CAMRA urges pub-goers to visit these examples of excellence as part of its Summer of Pub campaign.
The best pubs in the UK have been announced as part of CAMRA’s prestigious Pub of the Year competition 2022.
The 16 regional finalists will now have a chance to compete for the National Pub of the Year crown, the highest accolade afforded to Britain’s pubs. The competition has been on hold over the last two years due to COVID-19 restrictions and was last won by the Bell Inn in Aldworth, Berkshire (pictured) in 2019.
Pubs in the competition are judged on their atmosphere, decor, welcome, service, inclusivity, overall impression, but most importantly – the quality of live beer, real cider and perry. The overall winner will be announced on 30 November 2022.
The regional announcement comes as CAMRA closes its Summer of Pub campaign with a final push to encourage pub-going over the long bank holiday weekend and beyond. CAMRA is urging all pub-goers to support their local after an incredibly difficult few years for the industry. A recent YouGov survey has shown that people are cutting back on the regularity of their pub visits  at a time when pubs are facing spiralling energy costs and a cost of goods crisis.
Andrea Briers, National Coordinator for the Pub of the Year competition says:
“This is an incredibly difficult time for many of our beloved pubs as they jump from one crisis to yet another one. The fact that we’re still seeing such shining examples of pub excellence despite these challenges is incredible, and a real testament to these winners.
“I’d encourage everyone to go out and support their local and even seek out these fantastic pubs in your area – they really are the cream of the crop and uphold the very highest standards of what makes a great pub.”
The Top 16 Regional Winners
A classic half-timbered 14th Century pub, bequeathed to the village in 1608 by Sir Ralph Newbury. It doubles as the village local and a quality restaurant, producing exceptionally good food from fresh, seasonal ingredients and promoting real ales from small independent breweries. They offer up to eight ciders and perries served from their cellar and fresh bread is baked daily. You’ll also find log fires in the winter and a good-sized beer garden for sunny summer days.
A traditional two-bar city pub which has been a mandatory stop on the Norwich real ale trail since 2005 with its 14 handpumps – mostly serving beers from Norfolk – plus a few selected guests such as Three Blind Mice, Green Jack, and Derby Brewing. There are also two local ciders (one occasionally replaced by a perry), plus a large range of bottled European beers.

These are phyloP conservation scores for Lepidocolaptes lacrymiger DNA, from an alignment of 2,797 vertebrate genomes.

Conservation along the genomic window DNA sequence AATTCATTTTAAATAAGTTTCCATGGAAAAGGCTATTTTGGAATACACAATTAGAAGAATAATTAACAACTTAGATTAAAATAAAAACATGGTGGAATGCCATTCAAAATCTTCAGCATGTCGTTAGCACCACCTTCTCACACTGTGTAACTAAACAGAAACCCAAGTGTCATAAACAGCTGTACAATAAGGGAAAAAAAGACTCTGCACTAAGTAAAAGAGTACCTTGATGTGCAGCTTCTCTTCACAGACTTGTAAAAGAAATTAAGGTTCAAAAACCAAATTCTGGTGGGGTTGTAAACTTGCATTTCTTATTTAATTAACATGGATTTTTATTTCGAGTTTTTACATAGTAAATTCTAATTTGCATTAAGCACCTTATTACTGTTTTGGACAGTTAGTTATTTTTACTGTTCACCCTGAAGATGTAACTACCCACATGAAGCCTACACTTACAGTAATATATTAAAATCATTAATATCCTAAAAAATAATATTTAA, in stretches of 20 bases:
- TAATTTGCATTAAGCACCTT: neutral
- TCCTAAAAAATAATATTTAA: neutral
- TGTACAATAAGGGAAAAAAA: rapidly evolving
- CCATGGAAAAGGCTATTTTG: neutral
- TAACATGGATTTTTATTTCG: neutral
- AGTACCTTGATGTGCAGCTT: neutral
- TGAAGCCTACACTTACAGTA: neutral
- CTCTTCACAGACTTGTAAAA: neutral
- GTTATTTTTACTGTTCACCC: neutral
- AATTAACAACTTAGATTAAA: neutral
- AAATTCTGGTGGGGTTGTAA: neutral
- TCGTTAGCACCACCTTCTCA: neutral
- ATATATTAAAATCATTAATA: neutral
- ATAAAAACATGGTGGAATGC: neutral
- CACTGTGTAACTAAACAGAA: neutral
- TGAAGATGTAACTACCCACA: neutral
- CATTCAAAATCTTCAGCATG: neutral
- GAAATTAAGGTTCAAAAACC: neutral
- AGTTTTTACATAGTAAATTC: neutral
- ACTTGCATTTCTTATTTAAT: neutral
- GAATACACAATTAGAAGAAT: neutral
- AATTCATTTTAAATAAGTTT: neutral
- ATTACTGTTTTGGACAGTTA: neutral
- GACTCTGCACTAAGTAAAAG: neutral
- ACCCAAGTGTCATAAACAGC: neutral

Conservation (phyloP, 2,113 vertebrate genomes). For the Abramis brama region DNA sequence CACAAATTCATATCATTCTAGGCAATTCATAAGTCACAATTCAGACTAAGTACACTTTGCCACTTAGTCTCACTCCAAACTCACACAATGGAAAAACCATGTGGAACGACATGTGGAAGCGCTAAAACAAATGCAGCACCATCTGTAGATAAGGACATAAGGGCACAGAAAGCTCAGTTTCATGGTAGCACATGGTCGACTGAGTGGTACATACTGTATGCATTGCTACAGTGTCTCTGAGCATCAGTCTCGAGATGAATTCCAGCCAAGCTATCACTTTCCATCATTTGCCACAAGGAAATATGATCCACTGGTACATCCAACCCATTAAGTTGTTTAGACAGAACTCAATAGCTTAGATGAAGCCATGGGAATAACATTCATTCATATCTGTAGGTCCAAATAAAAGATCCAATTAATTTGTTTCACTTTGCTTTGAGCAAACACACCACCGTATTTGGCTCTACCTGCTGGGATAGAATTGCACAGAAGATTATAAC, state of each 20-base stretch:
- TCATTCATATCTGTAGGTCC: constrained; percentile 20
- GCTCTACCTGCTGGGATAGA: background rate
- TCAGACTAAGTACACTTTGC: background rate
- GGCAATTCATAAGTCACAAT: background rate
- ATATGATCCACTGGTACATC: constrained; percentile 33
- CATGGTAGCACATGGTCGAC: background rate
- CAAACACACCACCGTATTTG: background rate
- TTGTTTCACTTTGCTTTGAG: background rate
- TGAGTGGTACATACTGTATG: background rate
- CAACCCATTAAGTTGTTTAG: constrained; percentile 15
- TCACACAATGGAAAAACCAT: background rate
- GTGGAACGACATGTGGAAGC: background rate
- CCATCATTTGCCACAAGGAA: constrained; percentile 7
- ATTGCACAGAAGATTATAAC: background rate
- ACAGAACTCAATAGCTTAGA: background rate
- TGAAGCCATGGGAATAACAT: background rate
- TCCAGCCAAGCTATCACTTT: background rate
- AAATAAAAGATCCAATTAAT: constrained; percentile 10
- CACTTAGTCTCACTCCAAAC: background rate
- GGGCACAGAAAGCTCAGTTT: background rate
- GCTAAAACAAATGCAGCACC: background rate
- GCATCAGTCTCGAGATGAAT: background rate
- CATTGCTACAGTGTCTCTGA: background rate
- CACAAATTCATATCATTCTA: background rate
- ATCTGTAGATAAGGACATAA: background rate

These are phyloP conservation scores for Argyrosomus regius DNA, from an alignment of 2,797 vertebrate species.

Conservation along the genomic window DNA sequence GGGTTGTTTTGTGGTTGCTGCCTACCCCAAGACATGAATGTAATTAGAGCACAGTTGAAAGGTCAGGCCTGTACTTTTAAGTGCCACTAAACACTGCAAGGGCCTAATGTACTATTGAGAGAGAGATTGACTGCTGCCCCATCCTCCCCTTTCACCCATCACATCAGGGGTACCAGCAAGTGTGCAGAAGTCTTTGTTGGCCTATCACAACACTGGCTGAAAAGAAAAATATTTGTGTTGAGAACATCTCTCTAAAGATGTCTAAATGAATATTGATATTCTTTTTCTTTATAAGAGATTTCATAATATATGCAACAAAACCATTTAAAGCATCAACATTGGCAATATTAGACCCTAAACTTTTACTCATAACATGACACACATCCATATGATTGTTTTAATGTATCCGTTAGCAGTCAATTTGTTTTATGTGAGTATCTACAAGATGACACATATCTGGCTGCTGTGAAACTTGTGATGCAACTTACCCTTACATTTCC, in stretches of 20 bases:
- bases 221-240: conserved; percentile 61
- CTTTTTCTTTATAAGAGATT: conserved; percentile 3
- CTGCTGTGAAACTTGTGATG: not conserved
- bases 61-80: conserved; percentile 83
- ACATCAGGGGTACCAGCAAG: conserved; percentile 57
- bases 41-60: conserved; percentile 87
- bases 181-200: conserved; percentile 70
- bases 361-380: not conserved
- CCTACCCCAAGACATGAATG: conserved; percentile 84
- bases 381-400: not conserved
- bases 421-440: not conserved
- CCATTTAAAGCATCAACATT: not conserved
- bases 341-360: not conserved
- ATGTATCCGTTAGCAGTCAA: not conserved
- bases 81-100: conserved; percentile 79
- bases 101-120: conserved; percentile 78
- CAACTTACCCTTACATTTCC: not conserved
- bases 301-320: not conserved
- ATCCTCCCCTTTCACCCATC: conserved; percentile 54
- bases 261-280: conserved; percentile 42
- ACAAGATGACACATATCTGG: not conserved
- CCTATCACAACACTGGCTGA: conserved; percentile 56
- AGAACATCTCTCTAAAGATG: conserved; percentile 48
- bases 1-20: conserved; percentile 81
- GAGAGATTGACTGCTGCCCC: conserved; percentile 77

Known locally as ‘The Jockey’, this welcoming free house offers a choice of 13 real ales, including at least one mild or stout/porter, five of which are LocAle. A split-level pub with the main bar area featuring sofas and high tables and warmed by a wood burner, the upper seated area has tables and perimeter seating, a fish tank and sports TV. Light music is complimented by occasional bands and a weekly pub quiz attracts a large gathering. The pub is dog friendly, with water and doggy treats being provided. TV shows Rugby Six Nations matches and other occasional major sporting events. Photographs of local landmarks and Stapleford from previous eras decorate, along with whisky water jugs hanging from the ceiling, a yard of ale (if you wish to attempt it) and many CAMRA publications and publicity material. Occasional brewery showcases highlight a range from a LocAle brewery along the bar while occasional beer festivals offer an extended range from temporary stillaging.
The Hop Inn micropub is part of a movement aiming to create independent small spaces, free from brewery tie, where local people can enjoy fresh ale and wine in a venue with no lager, no slot machines, TVs and no beeping and ringing mobiles. It aims to be a welcoming, relaxed and friendly place for locals and visitors.
A real ale and craft beer emporium in Wigan town centre on the former site of Bar Legion, just five minutes walk from the bus station and 10 minutes from both the town’s train stations. Expect up to five real ales dispensed via handpull, alongside craft beer, cider and perry served from 30 keg fonts. The Beer Atlas offers a collection of beers in bottles and cans from around the world. A popular weekly quiz is hosted on Tuesday plus frequent tap takeovers and Meet the Brewer events alongside live music. Any draught products can be canned with the on-site canning machine for takeaway.
A former florist shop is now a long, narrow micropub with a servery at the rear, behind which real ales and ciders are sold on gravity dispense from a temperature-controlled cool room cellar. Prosecco, gin, vodka, fruit juice and local Chapel Down wine are provided for those who prefer them.